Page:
The Board of Directors (the 'Board') of Medtronic, Inc. (the 'Company') has adopted the following Code of Business Conduct and Ethics (the 'Code ') for directors of the Company. This Code is intended to focus the Board and each director on areas of ethical risk, provide guidance to directors to help them recognize and deal with ethical issues, provide mechanisms to report unethical conduct, and help foster a culture of honesty and accountability. Each director must comply with the letter and spirit of this Code.
No code or policy can anticipate every situation that may arise. Accordingly, this Code is intended to serve as a source of guiding principles for directors. Directors are encouraged to bring questions about particular circumstances that may implicate one or more of the provisions of this Code to the attention of the Chairman of the Audit Committee, who may consult with inside or outside legal counsel as appropriate.
Directors who also serve as officers of the Company should read this Code in conjunction with the Company's Code of Conduct.
The Board represents the interests of shareholders, as owners of a corporation, in optimizing long-term value by overseeing management performance on the shareholders' behalf. The Board's responsibilities in performing this oversight function include a duty of care and a duty of loyalty.
A director's duty of care refers to the responsibility to exercise appropriate diligence in overseeing the management of the Company, making decisions and taking other actions. In meeting the duty of care, directors are expected to:
A director's duty of loyalty refers to the responsibility to act in good faith and in the Company's best interests, not the interests of the director, a family member or an organization with which the director is affiliated. Directors should not use their positions for personal gain. The duty of loyalty may be relevant in cases of conflict of interest (section 2 below), and corporate opportunities (section 3 below).
Directors must avoid any conflicts of interest between the director and the Company. Any situation that involves, or may reasonably be expected to involve, a conflict of interest with the Company, should be disclosed promptly to the Chairman of the Audit Committee.
A 'conflict of interest' can occur when a director's personal interest is adverse to – or may appear to be adverse to – the interests of the Company as a whole. Conflicts of interest also arise when a director, or a member of his or her immediate family1, receives improper personal benefits as a result of his or her position as a director of the Company.
This Code does not attempt to describe all possible conflicts of interest that could develop. Some of the more common conflicts from which directors must refrain, however, are set out below.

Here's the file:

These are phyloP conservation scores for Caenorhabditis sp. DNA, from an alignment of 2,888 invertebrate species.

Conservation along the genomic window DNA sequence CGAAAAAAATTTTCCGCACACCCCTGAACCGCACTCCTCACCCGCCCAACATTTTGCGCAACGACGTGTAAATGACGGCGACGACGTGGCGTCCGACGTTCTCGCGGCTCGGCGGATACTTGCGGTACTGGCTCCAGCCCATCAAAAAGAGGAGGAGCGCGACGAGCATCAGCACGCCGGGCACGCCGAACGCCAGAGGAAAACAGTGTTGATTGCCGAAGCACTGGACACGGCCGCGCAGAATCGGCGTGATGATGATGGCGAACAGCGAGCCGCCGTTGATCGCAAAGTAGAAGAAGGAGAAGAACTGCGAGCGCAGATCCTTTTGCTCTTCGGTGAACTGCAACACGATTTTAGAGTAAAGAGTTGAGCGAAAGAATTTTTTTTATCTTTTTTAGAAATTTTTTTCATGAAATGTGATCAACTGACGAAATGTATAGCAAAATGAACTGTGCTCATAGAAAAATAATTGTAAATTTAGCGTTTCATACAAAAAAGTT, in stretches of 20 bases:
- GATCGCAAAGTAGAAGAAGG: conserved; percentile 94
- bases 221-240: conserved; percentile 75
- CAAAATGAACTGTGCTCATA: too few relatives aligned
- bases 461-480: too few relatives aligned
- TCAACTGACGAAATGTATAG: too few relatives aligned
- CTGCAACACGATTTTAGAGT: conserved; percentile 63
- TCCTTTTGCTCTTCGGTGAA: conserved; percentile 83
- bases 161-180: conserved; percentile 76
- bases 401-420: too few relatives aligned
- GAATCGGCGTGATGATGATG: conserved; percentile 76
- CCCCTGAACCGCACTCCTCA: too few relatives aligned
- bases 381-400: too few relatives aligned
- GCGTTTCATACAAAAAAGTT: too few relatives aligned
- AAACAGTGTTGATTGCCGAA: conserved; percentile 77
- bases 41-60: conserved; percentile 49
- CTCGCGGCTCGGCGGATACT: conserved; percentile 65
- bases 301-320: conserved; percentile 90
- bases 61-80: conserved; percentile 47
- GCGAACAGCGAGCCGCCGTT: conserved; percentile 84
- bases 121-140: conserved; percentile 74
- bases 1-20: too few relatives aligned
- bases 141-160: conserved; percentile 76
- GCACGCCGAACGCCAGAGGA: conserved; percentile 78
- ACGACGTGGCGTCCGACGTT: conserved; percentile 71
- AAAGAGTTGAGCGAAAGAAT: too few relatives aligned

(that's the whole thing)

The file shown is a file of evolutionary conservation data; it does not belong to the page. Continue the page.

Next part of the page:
1 New York Stock Exchange Rule 303A.02 defines 'immediate family' to include a person's spouse, parents, children, siblings, mothers-in-law and fathers-in-law, sons and daughters-in-law, brothers and sisters-in-law, and anyone (other than domestic employees) who share such person's home.
Directors are prohibited from: (a) taking for themselves personally opportunities related to the Company's business; (b) using the Company's property, information, or position for personal gain; or (c) competing with the Company for business opportunities, provided, however, if the Company's disinterested directors determine that the Company will not pursue an opportunity that relates to the Company's business, a director may do so.
Directors should maintain the confidentiality of information entrusted to them by the Company and any other confidential information about the Company that comes to them, from whatever source, in their capacity as a director, except when disclosure is authorized or legally mandated. For purposes of this Code, 'confidential information' includes all non-public information relating to the Company.
Directors shall comply, and oversee compliance by employees, officers and other directors, with laws, rules and regulations applicable to the Company, including insider trading laws. Transactions in Company securities are governed by the Company’s Code of Conduct.
Directors shall oversee fair dealing by employees and officers with the Company's customers, suppliers, competitors and employees.
Directors should promote ethical behavior and take steps to ensure the Company: (a) encourages employees to talk to supervisors, managers and other appropriate personnel when in doubt about the best course of action in a particular situation; (b) encourages employees to report violations of laws, rules, regulations or the Company's Code of Conduct to appropriate personnel; and (c) informs employees that the Company will not allow retaliation for reports made in good faith.
Directors should communicate any suspected violations of this Code promptly to the Chairman of the Audit Committee and the Chairman of the Corporate Governance Committee. Violations will be investigated by the Board or by a person or persons designated by the Board and appropriate action will be taken in the event of any violations of the Code.
The Audit Committee will consider any request for a waiver of the provisions of this Code. Waivers may only be granted by the Board or the Audit Committee after disclosure of all material facts by the director seeking the waiver. Waivers will only be granted in exceptional circumstances and will be disclosed promptly to shareholders.